Assessment of selection bias in a health survey of children and families – the IDEFICS Sweden-study
1 Nordic School of Public Health NHV, Box 12 133, SE- 402 42, Gothenburg, Sweden
2 Department of Molecular and Clinical Medicine, the Sahlgrenska Academy, University of Gothenburg, Gothenburg, Sweden
3 Department of Public Health and Community Medicine, Public Health Epidemiology Unit Sahlgrenska Academy, University of Gothenburg, Gothenburg, Sweden
4 Department of Epidemiological Methods and Etiologic Research, Institute for Epidemiology and Prevention Research (BIPS), Bremen, Germany
5 Department of Paediatrics, Institute of Clinical Sciences, Sahlgrenska Academy, University of Gothenburg, Gothenburg, Sweden
BMC Public Health 2013, 13:418 doi:10.1186/1471-2458-13-418Published: 1 May 2013
A health survey was performed in 2007–2008 in the IDEFICS/Sweden study (Identification and prevention of dietary- and lifestyle-induced health effects in children and infants) in children aged 2–9 years. We hypothesized that families with disadvantageous socioeconomic and -demographic backgrounds and children with overweight and obesity were underrepresented.
In a cross-sectional study, we compared Swedish IDEFICS participants (N=1,825) with referent children (N=1,825) using data from Statistics Sweden population registers. IDEFICS participants were matched for age and gender with a referent child living in the same municipality. Longitudinal weight and height data from birth to 8 years was collected for both populations (n=3,650) from the children’s local health services. Outcome measures included the family’s socioeconomic and demographic characteristics, maternal body mass index (BMI) and smoking habits before pregnancy, the children’s BMI standard deviation score (SDS) at the age of inclusion in the IDEFICS study (BMISDS-index), and the children’s BMI-categories during the age-span. Comparisons between groups were done and a multiple logistic regression analysis for the study of determinants of participation in the IDEFICS study was performed.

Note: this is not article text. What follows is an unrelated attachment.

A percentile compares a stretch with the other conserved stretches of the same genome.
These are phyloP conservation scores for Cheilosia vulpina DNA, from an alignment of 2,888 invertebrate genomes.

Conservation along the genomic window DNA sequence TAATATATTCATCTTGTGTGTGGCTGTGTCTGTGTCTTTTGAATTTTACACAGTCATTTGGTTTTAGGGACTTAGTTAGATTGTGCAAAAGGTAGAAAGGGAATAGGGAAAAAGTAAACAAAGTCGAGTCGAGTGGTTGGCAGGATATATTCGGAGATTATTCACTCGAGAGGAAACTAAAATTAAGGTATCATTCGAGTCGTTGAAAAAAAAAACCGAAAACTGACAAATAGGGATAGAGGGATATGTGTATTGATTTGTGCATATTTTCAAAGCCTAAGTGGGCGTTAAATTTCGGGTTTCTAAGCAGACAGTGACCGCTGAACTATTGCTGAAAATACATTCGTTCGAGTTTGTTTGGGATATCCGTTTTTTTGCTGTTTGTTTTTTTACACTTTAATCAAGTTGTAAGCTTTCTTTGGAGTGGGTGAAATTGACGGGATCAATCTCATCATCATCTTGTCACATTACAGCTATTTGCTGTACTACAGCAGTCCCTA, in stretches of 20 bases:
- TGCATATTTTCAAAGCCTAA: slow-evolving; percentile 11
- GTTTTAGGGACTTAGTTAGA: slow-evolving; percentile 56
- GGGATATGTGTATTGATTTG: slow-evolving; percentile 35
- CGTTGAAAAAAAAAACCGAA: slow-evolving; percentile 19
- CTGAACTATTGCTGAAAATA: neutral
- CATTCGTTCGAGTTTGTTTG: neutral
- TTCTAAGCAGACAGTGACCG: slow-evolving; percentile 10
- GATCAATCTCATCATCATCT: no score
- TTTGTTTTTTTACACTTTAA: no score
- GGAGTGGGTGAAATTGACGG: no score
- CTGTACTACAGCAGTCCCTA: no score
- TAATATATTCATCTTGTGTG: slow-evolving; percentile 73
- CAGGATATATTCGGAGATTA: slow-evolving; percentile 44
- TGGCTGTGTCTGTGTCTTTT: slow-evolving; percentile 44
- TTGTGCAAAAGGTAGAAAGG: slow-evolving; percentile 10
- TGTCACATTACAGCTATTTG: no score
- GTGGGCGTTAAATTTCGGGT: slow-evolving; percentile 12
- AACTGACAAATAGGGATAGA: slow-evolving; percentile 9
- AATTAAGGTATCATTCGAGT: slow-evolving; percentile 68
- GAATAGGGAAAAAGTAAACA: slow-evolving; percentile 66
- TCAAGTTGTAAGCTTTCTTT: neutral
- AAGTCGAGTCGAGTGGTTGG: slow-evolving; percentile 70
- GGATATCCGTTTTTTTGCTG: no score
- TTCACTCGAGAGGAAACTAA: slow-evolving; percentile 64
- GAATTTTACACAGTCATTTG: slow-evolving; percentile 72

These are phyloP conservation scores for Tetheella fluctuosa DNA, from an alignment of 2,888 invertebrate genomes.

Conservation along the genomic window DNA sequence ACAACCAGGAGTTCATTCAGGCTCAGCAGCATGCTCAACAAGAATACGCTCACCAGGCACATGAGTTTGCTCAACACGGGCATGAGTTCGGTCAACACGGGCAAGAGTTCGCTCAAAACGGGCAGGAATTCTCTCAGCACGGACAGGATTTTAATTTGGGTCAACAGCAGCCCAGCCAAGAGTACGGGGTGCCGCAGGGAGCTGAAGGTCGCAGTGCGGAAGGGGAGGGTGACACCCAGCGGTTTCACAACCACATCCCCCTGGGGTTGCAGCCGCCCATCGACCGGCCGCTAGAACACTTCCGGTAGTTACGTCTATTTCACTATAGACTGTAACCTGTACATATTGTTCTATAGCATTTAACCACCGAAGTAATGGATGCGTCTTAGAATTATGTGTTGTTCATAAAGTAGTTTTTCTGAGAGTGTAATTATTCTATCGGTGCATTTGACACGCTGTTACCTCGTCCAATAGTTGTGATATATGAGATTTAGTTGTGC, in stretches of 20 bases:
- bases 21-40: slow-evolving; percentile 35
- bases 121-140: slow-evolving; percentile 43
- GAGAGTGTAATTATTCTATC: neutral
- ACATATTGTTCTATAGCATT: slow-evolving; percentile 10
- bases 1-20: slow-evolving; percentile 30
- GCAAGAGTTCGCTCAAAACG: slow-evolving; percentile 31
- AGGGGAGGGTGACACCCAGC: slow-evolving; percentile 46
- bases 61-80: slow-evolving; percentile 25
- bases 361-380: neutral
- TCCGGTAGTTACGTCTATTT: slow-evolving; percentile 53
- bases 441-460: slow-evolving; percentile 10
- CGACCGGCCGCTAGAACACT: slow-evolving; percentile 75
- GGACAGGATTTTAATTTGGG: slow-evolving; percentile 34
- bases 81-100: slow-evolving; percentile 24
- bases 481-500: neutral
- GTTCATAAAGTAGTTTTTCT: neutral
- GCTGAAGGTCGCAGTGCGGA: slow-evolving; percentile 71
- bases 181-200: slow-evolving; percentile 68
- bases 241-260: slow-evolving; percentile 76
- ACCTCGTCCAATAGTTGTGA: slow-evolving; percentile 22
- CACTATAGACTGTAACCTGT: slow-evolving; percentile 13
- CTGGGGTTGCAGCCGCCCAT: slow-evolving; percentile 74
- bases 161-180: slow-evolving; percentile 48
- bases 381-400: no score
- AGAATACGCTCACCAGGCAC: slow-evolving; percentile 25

Compared with IDEFICS participants, referent families were more likely to have lower education and income, foreign backgrounds, be single parents, and have mothers who smoked before pregnancy. Maternal BMI before pregnancy and child’s BMISDS-index did not differ between groups. Comparing the longitudinal data-set, the prevalence of obesity was significantly different at age 8 years n= 45 (4.5%) versus n= 31 (2.9%) in the referent and IDEFICS populations, respectively. In the multivariable adjusted model, the strongest significant association with IDEFICS study participation was parental Swedish background (odds ratio (OR) = 1.91, 95% confidence interval (CI) (1.48–2.47) followed by parents having high education OR 1.80, 95% CI (1.02-3.16) and being married or co-habiting OR 1.75 95% CI (1.38-2.23).
Families with single parenthood, foreign background, low education and income were underrepresented in the IDEFICS Sweden study. BMI at inclusion had no selection effect, but developing obesity was significantly greater among referents.